A global exploration of internet memes as agents of pop culture, politics, protest, and propaganda on- and offline, and how they will save or destroy us all.
Memes are the street art of the social web. Using social media–driven movements as her guide, technologist and digital media scholar An Xiao Mina unpacks the mechanics of memes and how they operate to reinforce, amplify, and shape today’s politics. She finds that the “silly” stuff of meme culture—the photo remixes, the selfies, the YouTube songs, and the pun-tastic hashtags—are fundamentally intertwined with how we find and affirm one another, direct attention to human rights and social justice issues, build narratives, and make culture. Mina finds parallels, for example, between a photo of Black Lives Matter protestors in Ferguson, Missouri, raising their hands in a gesture of resistance and one from eight thousand miles away, in Hong Kong, of Umbrella Movement activists raising yellow umbrellas as they fight for voting rights. She shows how a viral video of then presidential nominee Donald Trump laid the groundwork for pink pussyhats, a meme come to life as the widely recognized symbol for the international Women’s March.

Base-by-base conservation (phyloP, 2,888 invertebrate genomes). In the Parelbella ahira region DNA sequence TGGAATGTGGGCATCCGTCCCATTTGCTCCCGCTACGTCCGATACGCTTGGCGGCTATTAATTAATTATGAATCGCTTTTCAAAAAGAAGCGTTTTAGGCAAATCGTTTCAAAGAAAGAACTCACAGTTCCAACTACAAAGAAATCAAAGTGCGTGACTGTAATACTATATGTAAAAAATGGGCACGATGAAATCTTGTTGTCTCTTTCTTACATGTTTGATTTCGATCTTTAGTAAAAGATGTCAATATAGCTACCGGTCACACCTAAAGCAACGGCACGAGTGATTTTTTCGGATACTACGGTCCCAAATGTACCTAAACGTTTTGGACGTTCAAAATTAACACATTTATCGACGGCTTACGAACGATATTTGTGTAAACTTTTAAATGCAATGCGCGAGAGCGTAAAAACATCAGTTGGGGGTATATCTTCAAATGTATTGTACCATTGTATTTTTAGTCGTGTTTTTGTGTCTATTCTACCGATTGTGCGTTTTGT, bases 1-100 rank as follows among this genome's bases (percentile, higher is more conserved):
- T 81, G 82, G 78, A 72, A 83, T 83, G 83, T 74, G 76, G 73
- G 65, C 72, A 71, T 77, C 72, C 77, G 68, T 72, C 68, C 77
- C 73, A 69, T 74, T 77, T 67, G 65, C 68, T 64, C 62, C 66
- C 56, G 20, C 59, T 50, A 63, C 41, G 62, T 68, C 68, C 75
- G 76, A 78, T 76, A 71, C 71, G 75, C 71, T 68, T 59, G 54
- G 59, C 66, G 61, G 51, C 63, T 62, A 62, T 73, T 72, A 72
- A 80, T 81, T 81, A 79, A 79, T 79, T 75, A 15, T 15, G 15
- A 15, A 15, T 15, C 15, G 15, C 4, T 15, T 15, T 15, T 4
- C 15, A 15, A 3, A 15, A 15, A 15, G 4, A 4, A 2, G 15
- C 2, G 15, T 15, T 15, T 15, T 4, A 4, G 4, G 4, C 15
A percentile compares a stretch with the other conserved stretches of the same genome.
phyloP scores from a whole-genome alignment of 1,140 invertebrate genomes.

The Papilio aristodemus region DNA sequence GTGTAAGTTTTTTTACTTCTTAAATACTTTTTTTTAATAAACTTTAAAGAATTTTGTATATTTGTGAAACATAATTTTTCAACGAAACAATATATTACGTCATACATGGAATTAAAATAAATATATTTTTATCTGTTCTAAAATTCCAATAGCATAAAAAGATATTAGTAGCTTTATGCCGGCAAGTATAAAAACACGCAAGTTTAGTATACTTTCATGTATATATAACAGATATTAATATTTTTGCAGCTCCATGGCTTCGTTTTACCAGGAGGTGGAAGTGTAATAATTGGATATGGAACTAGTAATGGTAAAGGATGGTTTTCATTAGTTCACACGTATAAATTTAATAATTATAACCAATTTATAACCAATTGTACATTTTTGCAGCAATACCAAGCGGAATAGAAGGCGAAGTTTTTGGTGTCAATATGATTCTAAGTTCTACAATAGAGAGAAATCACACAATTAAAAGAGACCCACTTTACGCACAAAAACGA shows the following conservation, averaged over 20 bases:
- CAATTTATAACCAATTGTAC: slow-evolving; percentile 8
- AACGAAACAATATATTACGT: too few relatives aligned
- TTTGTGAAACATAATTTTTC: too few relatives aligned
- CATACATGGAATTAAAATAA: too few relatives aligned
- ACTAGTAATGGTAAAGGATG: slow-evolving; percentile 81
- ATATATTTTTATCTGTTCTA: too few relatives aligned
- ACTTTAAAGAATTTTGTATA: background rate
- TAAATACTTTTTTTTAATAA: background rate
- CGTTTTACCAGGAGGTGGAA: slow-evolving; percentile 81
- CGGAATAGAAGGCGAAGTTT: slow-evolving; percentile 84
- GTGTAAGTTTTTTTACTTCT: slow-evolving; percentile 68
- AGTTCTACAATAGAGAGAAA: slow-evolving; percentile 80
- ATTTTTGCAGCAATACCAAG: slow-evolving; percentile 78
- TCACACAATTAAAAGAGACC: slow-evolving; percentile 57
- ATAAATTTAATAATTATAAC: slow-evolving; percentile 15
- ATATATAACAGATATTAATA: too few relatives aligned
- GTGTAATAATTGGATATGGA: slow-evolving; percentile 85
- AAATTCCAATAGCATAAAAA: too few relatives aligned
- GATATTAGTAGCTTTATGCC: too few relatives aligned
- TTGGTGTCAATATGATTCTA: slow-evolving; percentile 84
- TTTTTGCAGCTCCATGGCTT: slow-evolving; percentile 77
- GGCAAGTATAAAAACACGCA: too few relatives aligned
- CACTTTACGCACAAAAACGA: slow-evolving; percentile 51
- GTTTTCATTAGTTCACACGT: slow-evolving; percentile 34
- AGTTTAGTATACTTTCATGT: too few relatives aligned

Crucially, Mina reveals how, in parts of the world where public dissent is downright dangerous, memes can belie contentious political opinions that would incur drastic consequences if expressed outright. Activists in China evade censorship by critiquing their government with grass mud horse pictures online. Meanwhile, governments and hate groups are also beginning to utilize memes to spread propaganda, xenophobia, and misinformation. Botnets and state-sponsored agents spread them to confuse and distract internet communities. On the long, winding road from innocuous cat photos, internet memes have become a central practice for political contention and civic engagement.
Memes to Movements unveils the transformative power of memes, for better and for worse. At a time when our movements are growing more complex and open-ended—when governments are learning to wield the internet as effectively as protestors—Mina brings a fresh and sharply innovative take to the media discourse.
About the Author
An Xiao Mina is an American technologist, researcher, and artist. She served as a contributing editor for the book Ai Weiwei: Spatial Matters, and her own work has been exhibited in museums and galleries across the US and around the world. Her writing has appeared in the Atlantic, Wired, the New Inquiry, the Los Angeles Review of Books, Al Jazeera English, and Hyperallergic. A 2016–17 research fellow at the Berkman Klein Center for Internet and Society at Harvard University and product director at the technology company Meedan, her home is wherever the Wi-Fi is.
“Shows how memes are so much more than an internet phenomenon . . . Incisive and illuminating” —Kirkus Reviews, Starred Review
“This is a thoughtful and engaging look at the complex role and power of memes in global politics and social movements and a worthy addition to media and internet studies collections.” —Booklist